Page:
The Pastor was large in height and size, but gentile in heart and mind. He came to see me the day before yesterday and I spent an hour with him watching him struggle with the pain. It had been 2 years since he had felt the tingling in his legs, and then the numbness, making it difficult for him to walk. He said that the pain was unbearable and that on Sundays when he preached, he leaned on the pulpit and leaned on God for strength to get through. I watched as he struggled to get to his feet when I entered the room. I watched as tears came into his eyes when he talked about the last 2 years.

After the tingling and numbness started, he went and saw several specialists, including an orthopedic surgeon and a neurologist. He had a CT scan of his back which was read as a herniated disc between L5 and S1 and a nerve conduction test on his legs which revealed little motor function or nerve input. He was told that there was nothing that could be done and that he would be paralyzed from the waist down very soon. He was given a prescription for Decadron (a steroid) and Vitamnin B6 which he was told to inject himself with in each ankle every other day, as that would help delay the paralysis. He did this for 2 years. He spent all that he had on tests, medicines, and syringes, leaving nothing for him to support his young wife and son of 4 years old. The Pastor was 46 years old. He had just started a new church and MoM had found a sponsor to build the school and structures to support over 100 Forgotten Children. His ministry was moving forward but he wasn't.

I examined him, confirmed that in fact he had severe neurologic injujry to his legs and that he was close to being paralyzed. I asked him to get me all the medical records he had and that I would meet with him again after I reviewed everything. We prayed and he was carried out to a waiting car.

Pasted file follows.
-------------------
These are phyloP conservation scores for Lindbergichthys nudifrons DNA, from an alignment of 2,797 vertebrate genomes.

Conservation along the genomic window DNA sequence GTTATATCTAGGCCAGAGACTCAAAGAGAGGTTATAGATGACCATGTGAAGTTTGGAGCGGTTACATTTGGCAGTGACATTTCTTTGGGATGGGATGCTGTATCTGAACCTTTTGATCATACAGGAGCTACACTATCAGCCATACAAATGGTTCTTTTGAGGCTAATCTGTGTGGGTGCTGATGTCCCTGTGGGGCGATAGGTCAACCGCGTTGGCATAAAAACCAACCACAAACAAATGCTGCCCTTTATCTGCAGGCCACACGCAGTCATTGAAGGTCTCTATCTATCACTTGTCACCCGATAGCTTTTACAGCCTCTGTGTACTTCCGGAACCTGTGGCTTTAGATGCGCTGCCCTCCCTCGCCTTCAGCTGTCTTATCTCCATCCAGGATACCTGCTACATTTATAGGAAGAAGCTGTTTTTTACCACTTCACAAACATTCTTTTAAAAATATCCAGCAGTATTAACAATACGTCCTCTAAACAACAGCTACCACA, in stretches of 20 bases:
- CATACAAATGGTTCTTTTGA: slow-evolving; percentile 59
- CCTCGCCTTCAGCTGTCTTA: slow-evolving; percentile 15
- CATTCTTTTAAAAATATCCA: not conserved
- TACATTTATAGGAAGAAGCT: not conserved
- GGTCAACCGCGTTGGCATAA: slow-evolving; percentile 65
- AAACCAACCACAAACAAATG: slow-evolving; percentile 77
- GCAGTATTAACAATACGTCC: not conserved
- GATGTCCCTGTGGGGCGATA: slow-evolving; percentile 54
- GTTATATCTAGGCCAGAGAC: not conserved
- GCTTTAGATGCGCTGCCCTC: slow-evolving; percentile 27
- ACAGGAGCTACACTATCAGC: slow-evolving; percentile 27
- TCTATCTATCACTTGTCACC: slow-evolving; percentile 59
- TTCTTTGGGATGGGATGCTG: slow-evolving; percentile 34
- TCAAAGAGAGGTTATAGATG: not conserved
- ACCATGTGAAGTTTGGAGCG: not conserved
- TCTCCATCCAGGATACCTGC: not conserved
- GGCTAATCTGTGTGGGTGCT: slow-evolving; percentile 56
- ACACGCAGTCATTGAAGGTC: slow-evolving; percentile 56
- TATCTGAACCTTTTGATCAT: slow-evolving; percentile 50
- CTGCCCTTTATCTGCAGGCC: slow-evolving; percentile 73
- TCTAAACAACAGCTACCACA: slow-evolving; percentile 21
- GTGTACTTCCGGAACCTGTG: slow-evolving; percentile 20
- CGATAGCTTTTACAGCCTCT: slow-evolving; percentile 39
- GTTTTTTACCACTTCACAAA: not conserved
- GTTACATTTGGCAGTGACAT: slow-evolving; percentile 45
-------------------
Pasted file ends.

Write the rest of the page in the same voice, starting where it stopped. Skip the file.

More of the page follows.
Yesterday, I spent an hour going over his CT scan, his nerve conduction tests, his reports from the orthopedic surgeon and the neurologist, and found that the herniated disc was in fact treatable. I don't beleive that the doctors cared as the Pastor was a poor man, with little to offer in terms of payment. As I was putting everything away I came across a chest xray. There was no report. It revealed a very large heart with a large aorta. No one had told him about this. He was not being treated. But his wife did tell me today that he had thought that there was somethign wrong with his heart and a yer ago got an electrocardiogram on his own but never had it read. I was ready to see him back and make arrangements to have him get additional studies and help for his heart and surgery.

This morning when we arrived at Hosa the place where we saw 410 children today, Yolie from MoM came and asked me when they could bring Pastor to see me. I said anytime, and when he was called, I was told that he was excited and happy that we were going to meet again. He knew that I had news and that we could help him. His wife called a taxi, and as they waited for it, they prayed, sang hymns, and talked about how the pain and suffering would stop soon, and their ministry and love for the Forgotten Children could continue. As they prayed the taxi arrived. Daisy, his wife, later told me that as they prayed, Pastor called out "Daisy" and when she opened her eyes, his hands were curled and he was blue. He collapsed. The taxi that had been waiting to take him to news of a way to make him better now took him to the hospital where he was pronunced dead half an hour later. I found out when we got the call a few minutes later. I was at the hospital soon after.